Morocco-France: From Historical Friends To Strategic Partners – OpEd


In one his Op-Eds published on congress blog The Hill, Dr J. Peter Pham the director of the Atlantic Council’s Africa Center wrote ” Morocco is an African country of serious political and economic clout, integral to the continent’s development and prepared to play a leading role in its future. For policymakers in Washington, Paris, and other Western capitals long in search of a reliable partner in Africa that can direct its own resources toward enhancing regional security and prosperity, it is a signal they have been looking for.”

In fact, for nearly fifteen years, Morocco has embarked on a major socioeconomic transformation, combining substantial policy changes and ambitious economic projects that have sustained relative social calm and enabled the doubling of our GDP while maintaining sustained growth exceeding 5 % per annum. Besides, Morocco continues its remarkable presence in Africa and reinforces south-south cooperation to contribute to the development of the African continent and collaborate with American and European allies to bring peace and stability to this continent.

It is now worth noting, on the eve of the working and friendly visit of the French President François Hollande to Tangier on September 19 and 20, that Morocco and France share a deep historical legacy and the friendship endures. However, while it is important to bear history in mind, a shared historical legacy is not enough.

No matter how asymmetrical the relationship might be, it should not be taken for granted. Whether Morocco-France relations are “special” in the 21st century can be debated by policymakers and academics in both nations. At a minimum, the relationship should remain “important” in helping to ensure peace, stability, and economic prosperity not only in both nations but in the whole Mediterranean region more broadly. But this will require that both nations develop a set of strategic objectives that can be pursued in the future.

The French President’s upcoming visit will provide another venue to discuss what these strategic objectives might be in the effort to make Morocco-France relations more germane in a 21st-century world. It is high time now to give a new impetus to the private sector, NGOs, think tanks, universities…from both countries to implement many of the agreements and accords reached between the two countries. Both Moroccans and French should now accelerate their initiatives and projects in different fields to give a meaning to excellent political relations between the two countries. An economic, cultural, educational road map should be elaborated to open doors for potential projects from both sides.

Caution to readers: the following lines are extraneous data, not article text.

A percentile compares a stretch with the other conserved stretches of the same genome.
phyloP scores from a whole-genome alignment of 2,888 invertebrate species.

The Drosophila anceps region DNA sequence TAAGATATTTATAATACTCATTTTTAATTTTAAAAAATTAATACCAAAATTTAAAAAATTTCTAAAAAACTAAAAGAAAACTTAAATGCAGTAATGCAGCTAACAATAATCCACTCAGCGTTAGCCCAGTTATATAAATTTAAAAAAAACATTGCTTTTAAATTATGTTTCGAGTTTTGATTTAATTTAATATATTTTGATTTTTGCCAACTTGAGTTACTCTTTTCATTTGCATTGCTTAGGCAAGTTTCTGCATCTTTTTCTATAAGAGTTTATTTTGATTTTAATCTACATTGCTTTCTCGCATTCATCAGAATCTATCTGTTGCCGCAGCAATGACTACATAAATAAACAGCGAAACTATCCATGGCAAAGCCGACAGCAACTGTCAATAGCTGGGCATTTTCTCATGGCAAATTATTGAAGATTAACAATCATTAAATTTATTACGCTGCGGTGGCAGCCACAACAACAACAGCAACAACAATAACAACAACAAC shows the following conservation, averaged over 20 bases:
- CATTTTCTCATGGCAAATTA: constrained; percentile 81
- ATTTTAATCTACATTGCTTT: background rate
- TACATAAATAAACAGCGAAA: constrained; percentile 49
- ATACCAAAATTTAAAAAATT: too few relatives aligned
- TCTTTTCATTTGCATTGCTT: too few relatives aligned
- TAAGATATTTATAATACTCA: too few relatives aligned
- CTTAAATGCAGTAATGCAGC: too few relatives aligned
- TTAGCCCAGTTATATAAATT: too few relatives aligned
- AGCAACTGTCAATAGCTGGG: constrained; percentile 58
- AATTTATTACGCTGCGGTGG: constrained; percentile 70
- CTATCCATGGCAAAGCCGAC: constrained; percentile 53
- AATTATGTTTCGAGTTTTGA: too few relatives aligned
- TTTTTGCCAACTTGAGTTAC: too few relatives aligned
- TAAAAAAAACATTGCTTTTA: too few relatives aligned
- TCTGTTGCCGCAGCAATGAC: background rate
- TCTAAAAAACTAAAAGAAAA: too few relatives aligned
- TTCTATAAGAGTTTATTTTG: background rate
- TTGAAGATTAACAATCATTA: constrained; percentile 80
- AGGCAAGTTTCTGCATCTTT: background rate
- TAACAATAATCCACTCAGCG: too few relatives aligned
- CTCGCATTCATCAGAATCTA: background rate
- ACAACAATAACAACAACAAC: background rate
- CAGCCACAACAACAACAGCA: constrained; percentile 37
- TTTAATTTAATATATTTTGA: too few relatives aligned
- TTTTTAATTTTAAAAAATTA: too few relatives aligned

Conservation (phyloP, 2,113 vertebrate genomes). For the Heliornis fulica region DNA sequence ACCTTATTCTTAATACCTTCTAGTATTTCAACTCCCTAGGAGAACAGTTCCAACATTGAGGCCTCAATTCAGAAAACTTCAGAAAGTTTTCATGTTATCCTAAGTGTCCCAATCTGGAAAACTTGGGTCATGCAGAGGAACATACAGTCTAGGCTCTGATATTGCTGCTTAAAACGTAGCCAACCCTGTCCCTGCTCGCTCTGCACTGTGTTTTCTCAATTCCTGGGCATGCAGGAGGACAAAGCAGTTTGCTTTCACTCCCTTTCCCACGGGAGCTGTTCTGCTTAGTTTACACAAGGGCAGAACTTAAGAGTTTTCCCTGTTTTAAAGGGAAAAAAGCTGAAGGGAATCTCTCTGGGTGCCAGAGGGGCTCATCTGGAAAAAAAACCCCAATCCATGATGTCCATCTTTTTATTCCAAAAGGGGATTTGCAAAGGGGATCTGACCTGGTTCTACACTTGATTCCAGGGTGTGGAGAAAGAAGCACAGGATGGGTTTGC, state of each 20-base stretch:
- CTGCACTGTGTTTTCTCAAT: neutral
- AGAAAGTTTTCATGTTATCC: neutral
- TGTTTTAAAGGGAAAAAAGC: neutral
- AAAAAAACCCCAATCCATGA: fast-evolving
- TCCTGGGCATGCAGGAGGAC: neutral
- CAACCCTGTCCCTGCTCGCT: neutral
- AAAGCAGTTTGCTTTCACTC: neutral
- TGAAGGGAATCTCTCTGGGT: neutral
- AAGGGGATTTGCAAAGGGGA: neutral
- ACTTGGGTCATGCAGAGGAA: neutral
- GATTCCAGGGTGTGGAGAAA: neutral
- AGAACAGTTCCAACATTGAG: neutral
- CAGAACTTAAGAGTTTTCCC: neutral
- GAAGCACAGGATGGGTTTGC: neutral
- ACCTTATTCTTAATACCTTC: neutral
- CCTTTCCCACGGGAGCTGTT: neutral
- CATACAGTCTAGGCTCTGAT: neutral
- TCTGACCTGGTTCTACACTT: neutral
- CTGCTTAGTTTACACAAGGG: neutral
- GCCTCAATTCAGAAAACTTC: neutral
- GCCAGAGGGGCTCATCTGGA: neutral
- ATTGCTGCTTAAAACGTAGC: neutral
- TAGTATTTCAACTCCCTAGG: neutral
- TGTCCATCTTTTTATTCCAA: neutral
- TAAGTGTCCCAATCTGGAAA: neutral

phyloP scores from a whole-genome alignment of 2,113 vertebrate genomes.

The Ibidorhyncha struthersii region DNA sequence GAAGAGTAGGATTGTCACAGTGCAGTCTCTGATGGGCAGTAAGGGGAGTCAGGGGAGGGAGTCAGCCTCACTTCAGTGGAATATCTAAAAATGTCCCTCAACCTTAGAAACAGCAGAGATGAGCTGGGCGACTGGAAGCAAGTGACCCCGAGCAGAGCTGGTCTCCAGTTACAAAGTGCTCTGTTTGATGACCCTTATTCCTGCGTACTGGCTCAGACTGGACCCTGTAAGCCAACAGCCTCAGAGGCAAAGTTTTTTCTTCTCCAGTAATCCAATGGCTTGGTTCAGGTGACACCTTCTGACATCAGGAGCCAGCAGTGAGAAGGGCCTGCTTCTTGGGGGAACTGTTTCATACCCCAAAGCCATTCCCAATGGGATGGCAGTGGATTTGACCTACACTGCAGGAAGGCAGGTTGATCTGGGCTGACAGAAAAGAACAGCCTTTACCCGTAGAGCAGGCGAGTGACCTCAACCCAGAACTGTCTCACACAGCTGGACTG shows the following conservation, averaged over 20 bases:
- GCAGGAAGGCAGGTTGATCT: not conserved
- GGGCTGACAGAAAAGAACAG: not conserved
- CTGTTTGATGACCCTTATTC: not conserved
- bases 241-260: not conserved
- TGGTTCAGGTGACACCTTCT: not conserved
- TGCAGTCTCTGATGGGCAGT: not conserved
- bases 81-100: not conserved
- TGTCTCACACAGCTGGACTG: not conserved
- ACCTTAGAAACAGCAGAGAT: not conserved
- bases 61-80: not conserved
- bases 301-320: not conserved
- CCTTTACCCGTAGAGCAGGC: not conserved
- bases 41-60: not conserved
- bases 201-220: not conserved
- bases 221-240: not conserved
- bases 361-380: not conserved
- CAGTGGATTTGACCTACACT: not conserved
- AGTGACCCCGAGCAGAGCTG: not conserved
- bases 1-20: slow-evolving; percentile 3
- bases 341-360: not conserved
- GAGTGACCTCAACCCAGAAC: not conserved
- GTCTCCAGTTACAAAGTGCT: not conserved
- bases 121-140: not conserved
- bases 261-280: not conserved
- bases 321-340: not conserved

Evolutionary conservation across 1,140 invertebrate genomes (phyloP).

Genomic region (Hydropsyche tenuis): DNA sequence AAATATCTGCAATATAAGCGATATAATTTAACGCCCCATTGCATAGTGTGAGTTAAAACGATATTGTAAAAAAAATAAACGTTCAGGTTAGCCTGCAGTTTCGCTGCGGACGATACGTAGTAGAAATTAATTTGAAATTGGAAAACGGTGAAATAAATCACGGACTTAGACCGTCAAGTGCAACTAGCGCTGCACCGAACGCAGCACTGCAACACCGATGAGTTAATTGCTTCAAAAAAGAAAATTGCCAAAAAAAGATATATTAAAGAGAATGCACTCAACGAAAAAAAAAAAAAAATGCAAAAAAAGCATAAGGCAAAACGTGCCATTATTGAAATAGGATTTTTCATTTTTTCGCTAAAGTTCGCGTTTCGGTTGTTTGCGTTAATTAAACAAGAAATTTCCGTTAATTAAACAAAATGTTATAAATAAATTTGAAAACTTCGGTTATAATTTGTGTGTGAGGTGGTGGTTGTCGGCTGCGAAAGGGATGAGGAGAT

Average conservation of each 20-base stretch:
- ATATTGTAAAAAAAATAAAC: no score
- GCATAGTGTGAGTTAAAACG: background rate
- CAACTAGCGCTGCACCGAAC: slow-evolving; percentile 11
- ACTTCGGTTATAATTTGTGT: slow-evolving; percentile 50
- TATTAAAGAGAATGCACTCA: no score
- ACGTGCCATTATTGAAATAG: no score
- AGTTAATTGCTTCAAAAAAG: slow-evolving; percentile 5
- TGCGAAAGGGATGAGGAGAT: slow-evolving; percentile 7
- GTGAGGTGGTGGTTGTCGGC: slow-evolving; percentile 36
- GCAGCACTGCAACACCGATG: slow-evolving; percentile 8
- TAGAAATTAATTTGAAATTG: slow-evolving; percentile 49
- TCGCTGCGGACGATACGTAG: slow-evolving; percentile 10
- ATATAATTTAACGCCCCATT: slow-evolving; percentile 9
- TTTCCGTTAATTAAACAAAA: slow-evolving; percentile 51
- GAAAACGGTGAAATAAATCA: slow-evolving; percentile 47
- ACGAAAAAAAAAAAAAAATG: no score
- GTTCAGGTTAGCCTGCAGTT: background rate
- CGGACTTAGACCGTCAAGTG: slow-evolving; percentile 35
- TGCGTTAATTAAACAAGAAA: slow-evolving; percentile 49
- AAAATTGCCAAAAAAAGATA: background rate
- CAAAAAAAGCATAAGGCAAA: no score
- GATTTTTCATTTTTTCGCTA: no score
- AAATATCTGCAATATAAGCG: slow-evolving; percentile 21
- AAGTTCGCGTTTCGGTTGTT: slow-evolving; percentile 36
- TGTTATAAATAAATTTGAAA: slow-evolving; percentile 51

Any observer of this long-standing relationship between Morocco and France will reaffirm its depth and magnitude. That upcoming high-level meeting between His Majesty and President François Hollande will offer an opportunity for both countries to discuss the evolution and future of this essential relationship, especially from an economic and commercial standpoint.

The two heads of state called the special partnership between Morocco and France, an exemplary partnership that is marked by mutual trust. This visit will be a valuable opportunity for both countries to deepen and renew these distinguished relations in the political, socio-economic, cultural and human areas. French President has always praised the momentum of achievements and reforms undertaken by Morocco, under the leadership of King Mohammed VI, setting the exercise of democracy and human development as priorities. Now it is time to move forward this historical relationship between the two nations to a stronger partnership that will continue to benefit Morocco and France.

Said Temsamani

Said Temsamani is a Moroccan political observer and consultant, who follows events in his country and across North Africa. He is a member of Washington Press Club.

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